Commanders at the tactical level will need greater levels of decision support to deal with a battlespace that will become severely compressed, in terms of time and space, from adversaries that may be able to approach in close proximity, potentially in large numbers, among whom some will be armed with weapons of great velocity, precision and lethality. Automated detection, localization, tracking and targeting will remain a key requirement, as will the ability to automatically engage when so desired by the commander, or permitted by the legal framework of the operation.

In terms of protecting the force, future combatants will need to be equipped for self-defence in all maritime dimensions, using complementary and integrated active and passive systems to counter not only the increasingly capable weapons that our adversaries will acquire but also to frustrate their steadily increasing competence to employ those weapons throughout the entire “kill chain.” This includes stealth measures to reduce signatures, as well as systems to control and suppress them for tactical purposes.

Our future combatants will also continue to require an ability to operate for limited periods within a contaminated environment without risk to personnel. They will need to be designed not only to survive battle damage but also to remain operational having taken damage, fully leveraging advances in automation and decision support. We envisage future systems that can be automatically activated to isolate and contain the effects of battle damage, decision support for damage control teams, and combat, propulsion and power systems that can be rapidly and automatically reconfigured.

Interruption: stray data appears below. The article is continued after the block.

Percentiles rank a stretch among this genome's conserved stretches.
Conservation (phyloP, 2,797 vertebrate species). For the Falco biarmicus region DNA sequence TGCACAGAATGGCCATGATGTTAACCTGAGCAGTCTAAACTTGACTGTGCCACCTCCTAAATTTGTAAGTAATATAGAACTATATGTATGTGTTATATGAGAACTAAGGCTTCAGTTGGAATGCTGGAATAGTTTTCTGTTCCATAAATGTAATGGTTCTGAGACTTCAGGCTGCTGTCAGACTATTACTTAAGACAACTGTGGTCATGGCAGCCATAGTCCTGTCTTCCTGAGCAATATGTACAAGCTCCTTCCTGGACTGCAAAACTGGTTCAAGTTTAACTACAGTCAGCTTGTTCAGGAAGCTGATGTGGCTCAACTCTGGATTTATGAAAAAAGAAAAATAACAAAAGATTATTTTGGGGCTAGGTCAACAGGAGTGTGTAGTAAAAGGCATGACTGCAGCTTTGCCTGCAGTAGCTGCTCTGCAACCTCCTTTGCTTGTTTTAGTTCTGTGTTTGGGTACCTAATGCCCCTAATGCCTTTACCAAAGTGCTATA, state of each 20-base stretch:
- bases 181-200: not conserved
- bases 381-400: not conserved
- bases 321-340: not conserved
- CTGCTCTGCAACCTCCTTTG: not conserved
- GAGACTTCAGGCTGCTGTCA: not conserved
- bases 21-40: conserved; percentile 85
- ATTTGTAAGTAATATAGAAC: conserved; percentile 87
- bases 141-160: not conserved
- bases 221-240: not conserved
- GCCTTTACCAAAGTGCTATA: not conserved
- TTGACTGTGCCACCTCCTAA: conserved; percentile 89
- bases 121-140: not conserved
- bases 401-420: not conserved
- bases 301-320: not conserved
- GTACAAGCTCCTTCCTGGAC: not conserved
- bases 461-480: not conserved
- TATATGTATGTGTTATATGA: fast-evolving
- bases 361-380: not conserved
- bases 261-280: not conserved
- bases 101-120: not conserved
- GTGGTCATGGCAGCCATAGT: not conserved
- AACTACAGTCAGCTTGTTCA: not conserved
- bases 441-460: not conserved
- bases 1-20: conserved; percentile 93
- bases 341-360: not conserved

At the level of the task group, force-level capabilities will permit the task group to make broader contributions to the joint force at sea or ashore. For example, the capabilities inherent in a future air defence system could permit the Canadian task group to defend joint assets or population centres ashore, or at sea to provide extended defence-in-depth for a joint sea base.

Finally, protection in the cyber domain will become as vital as protection in the physical domain, requiring measures that will assure the integrity and performance of our battle networks in the face of physical or cyber attacks.

Platform considerations